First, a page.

In reference to your question as to why there’s no way just to send the sound direct to the brain; the top 40dB or so of your hearing occurs as the basilar membrane’s response is ‘tuned’ to the incoming signal. This means that your brain actively tunes (through afferent/efferent) nerve action the receiving surface of your ‘microphone’/cochlear many thousands of times a second.
This means that if you wanted to add a real microphone to the system, you’d have to cut into the cochlear nerve and match the reference afferent incoming signal across thousands of fibres, process for relevance and then let the brain respond with efferent tuning of your mic to raise the response of the mic level at a particular pitch while simultaneously re-sending the resultant signal back to the brain.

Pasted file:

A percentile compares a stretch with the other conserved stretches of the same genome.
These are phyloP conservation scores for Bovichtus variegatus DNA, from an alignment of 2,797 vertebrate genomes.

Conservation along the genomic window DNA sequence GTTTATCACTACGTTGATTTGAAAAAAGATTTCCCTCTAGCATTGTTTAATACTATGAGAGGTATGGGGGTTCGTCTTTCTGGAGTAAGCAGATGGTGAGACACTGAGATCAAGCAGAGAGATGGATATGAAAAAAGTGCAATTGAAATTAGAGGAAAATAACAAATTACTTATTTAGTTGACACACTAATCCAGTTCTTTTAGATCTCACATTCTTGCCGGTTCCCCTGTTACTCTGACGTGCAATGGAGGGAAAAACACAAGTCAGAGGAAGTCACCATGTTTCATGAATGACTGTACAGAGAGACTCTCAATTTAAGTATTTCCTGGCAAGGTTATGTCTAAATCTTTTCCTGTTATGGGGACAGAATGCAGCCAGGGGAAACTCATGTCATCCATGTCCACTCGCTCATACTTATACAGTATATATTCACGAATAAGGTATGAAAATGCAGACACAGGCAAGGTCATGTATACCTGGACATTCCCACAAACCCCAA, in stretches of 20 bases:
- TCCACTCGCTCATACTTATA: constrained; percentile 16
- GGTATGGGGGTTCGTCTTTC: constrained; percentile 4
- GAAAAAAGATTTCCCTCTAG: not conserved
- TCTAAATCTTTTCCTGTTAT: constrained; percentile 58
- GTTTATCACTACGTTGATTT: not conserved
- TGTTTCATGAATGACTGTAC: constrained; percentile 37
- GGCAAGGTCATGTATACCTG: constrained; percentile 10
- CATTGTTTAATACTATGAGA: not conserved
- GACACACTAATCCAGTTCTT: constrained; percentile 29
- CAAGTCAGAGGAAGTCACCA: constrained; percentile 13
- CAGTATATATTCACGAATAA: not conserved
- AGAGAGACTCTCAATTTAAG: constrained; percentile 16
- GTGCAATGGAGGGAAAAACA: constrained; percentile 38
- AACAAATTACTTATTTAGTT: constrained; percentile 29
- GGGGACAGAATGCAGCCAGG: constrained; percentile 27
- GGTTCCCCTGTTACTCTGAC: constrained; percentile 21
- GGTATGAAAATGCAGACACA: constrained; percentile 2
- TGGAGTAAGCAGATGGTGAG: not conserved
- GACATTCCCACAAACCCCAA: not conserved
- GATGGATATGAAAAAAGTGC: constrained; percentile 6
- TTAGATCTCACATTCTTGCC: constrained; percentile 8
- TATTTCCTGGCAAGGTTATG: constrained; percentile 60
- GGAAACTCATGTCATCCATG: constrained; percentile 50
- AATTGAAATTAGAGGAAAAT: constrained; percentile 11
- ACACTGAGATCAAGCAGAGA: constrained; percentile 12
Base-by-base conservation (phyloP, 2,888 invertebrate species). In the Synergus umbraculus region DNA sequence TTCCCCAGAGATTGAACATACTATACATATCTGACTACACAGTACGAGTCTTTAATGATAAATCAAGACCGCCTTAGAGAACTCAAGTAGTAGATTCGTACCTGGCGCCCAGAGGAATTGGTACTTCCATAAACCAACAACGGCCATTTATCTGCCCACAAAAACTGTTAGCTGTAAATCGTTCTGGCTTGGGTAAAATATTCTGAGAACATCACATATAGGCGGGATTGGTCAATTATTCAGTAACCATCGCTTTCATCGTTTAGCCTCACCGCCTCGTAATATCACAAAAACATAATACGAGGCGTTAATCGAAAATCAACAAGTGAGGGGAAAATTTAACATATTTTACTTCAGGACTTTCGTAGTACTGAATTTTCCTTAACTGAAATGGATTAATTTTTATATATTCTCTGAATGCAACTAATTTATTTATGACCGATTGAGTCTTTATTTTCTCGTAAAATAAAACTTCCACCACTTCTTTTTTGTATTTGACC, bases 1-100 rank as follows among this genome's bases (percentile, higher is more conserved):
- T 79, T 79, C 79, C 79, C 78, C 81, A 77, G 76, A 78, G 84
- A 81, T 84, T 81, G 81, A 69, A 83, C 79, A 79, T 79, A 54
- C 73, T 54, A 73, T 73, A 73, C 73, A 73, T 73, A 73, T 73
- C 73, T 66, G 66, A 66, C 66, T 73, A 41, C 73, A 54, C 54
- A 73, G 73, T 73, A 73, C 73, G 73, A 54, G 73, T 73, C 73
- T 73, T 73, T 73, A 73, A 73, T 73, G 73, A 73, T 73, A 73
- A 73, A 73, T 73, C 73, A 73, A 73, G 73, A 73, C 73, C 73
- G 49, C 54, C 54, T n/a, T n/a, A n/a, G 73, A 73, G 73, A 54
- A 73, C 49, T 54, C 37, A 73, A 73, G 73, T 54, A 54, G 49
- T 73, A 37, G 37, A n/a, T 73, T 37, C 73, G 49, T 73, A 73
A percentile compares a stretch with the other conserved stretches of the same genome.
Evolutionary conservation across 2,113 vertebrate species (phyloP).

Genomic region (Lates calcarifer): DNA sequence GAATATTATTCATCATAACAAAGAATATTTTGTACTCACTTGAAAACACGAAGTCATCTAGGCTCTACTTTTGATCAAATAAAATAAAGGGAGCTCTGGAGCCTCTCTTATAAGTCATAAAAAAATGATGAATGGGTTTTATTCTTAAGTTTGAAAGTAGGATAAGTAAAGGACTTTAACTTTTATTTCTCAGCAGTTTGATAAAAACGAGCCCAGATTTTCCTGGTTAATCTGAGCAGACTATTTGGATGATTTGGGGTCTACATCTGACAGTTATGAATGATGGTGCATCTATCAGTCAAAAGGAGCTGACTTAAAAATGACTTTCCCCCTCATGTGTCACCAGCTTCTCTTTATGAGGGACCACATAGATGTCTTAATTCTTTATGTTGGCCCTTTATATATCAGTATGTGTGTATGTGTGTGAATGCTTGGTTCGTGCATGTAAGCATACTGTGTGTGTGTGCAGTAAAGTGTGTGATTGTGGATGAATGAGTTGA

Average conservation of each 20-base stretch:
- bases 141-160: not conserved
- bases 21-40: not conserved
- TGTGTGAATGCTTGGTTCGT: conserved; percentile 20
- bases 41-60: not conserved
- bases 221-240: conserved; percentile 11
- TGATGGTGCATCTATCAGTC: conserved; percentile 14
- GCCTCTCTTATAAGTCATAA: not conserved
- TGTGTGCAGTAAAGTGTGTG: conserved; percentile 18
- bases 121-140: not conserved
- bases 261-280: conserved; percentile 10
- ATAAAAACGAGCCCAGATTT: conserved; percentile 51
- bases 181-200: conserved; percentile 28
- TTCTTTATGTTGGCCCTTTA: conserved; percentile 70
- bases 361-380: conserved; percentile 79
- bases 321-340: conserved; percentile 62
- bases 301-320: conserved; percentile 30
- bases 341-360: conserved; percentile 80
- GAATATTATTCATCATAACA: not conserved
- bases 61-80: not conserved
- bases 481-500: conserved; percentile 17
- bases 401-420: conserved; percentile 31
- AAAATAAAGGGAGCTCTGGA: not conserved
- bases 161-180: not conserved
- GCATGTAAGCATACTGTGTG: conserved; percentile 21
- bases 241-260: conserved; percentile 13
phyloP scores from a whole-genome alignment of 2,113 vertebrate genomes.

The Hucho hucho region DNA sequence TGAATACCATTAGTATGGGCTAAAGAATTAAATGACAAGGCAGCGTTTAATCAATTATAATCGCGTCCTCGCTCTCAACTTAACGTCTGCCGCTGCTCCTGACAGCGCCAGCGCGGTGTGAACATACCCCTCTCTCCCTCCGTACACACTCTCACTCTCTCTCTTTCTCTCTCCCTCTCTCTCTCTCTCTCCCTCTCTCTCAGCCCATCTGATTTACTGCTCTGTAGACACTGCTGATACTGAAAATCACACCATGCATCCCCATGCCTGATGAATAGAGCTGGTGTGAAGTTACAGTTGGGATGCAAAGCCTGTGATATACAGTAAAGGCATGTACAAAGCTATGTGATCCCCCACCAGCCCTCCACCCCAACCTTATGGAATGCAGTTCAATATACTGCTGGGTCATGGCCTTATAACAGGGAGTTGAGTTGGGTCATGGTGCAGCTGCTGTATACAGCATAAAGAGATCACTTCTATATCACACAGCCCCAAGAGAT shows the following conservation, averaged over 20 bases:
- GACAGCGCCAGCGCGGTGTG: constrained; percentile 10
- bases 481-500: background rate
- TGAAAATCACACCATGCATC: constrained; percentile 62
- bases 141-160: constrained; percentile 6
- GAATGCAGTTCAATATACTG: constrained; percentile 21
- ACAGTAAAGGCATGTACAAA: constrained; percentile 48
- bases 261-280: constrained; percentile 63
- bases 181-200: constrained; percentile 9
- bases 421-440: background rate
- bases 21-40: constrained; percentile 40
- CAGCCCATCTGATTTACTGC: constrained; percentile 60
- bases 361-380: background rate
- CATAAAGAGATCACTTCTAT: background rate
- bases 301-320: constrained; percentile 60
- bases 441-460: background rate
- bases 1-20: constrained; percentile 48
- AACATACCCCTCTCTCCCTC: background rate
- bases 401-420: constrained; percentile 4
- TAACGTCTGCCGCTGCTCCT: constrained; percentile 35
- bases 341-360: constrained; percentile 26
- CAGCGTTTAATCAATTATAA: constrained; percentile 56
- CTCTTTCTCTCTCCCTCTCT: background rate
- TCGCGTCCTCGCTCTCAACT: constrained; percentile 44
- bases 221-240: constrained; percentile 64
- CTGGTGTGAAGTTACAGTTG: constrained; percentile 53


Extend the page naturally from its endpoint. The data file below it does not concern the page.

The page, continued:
It’s possible (at the electronic level), but I’d like to see you do it real time, with negligible power, in a body concealable device. As for hacking into the cochlear nerve and connecting to it in a meaningful way without destroying the surrounding pathology, I’m not sure that would ever be feasible.
I’d say you’r a bit further out of your depth than you realise here.